Mental scaffolds are like file cabinets filled with folders that help us store and access information when the need arises. If someone is handed a huge wine list at a restaurant, for instance, they’ll typically have no problem making a selection because their brain will automatically place what they know about wine into a scaffold of categories they can use to make binary decisions (Do I want a white or a red? White!), and then finer subcategories (Expensive or cheap? Cheap!) until they confront a final comparison (The six-dollar Chardonnay or the seven-dollar Sauvignon Blanc?) that draws upon what they have already learned about themselves (I like Chardonnay!). We do this so quickly that, most of the time, we’re hardly aware it’s occurring.
Information blindness occurs because of the way our brain’s capacity for learning has evolved. Humans are exceptionally good at absorbing information—as long as we can break data into a series of smaller and smaller pieces. This process is known as “winnowing” or “scaffolding.”
“The quality of people’s decisions generally gets better as they receive more relevant information. But then their brain reaches a breaking point when the data becomes too much. They start ignoring options or making bad choices or stop interacting with the information completely.”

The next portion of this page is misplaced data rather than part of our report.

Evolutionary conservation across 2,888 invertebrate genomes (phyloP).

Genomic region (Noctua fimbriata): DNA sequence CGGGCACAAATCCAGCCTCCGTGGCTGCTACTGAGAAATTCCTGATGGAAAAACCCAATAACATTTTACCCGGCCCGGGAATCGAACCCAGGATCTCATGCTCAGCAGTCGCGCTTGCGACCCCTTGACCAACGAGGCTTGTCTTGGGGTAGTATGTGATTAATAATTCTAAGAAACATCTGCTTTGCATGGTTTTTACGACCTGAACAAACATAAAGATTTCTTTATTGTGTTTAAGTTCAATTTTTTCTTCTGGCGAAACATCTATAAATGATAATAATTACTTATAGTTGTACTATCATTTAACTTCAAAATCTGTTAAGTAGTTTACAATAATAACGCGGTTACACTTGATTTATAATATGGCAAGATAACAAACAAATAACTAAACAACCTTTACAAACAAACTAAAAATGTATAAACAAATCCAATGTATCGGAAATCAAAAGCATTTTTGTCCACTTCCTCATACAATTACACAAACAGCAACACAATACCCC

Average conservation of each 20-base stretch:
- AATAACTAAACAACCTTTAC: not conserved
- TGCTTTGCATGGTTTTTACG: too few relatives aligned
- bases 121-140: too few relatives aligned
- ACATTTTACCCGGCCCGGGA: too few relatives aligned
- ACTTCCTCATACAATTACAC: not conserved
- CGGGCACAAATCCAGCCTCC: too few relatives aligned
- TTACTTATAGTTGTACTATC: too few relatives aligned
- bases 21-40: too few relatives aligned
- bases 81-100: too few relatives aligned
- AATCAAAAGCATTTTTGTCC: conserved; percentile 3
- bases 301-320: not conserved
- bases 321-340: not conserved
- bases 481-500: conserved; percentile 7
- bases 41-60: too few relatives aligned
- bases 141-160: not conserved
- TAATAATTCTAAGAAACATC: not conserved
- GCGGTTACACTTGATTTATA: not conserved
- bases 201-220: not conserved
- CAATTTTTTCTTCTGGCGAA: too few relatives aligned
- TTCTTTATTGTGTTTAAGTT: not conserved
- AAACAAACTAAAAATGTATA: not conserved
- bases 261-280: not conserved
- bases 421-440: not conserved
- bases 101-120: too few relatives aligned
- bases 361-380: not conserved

In theory, the ongoing explosion in information should make the right answers more obvious. In practice, though, being surrounded by data often makes it harder to decide.
This inability to take advantage of data as it becomes more plentiful is called “information blindness.” Just as snow blindness refers to people losing the capacity to distinguish trees from hills under a blanket of powder, so information blindness refers to our mind’s tendency to stop absorbing data when there’s too much to take in.
Finally, remember that the relief accompanying a creative breakthrough, while sweet, can also blind us to seeing alternatives. It is critical to maintain some distance from what we create. Without self-criticism, without tension, one idea can quickly crowd out competitors. But we can regain that critical distance by forcing ourselves to critique what we’ve already done, by making ourselves look at it from a completely different perspective, by changing the power dynamics in the room or giving new authority to someone who didn’t have it before. Disturbances are essential, and we retain clear eyes by embracing destruction and upheaval, as long as we’re sensitive to making the disturbance the right size.
Second, recognize that the panic and stress you feel as you try to create isn’t a sign that everything is falling apart. Rather, it’s the condition that helps make us flexible enough to seize something new. Creative desperation can be critical; anxiety is what often pushes us to see old ideas in new ways. The path out of that turmoil is to look at what you know, to reinspect conventions you’ve seen work and try to apply them to fresh problems. The creative pain should be embraced.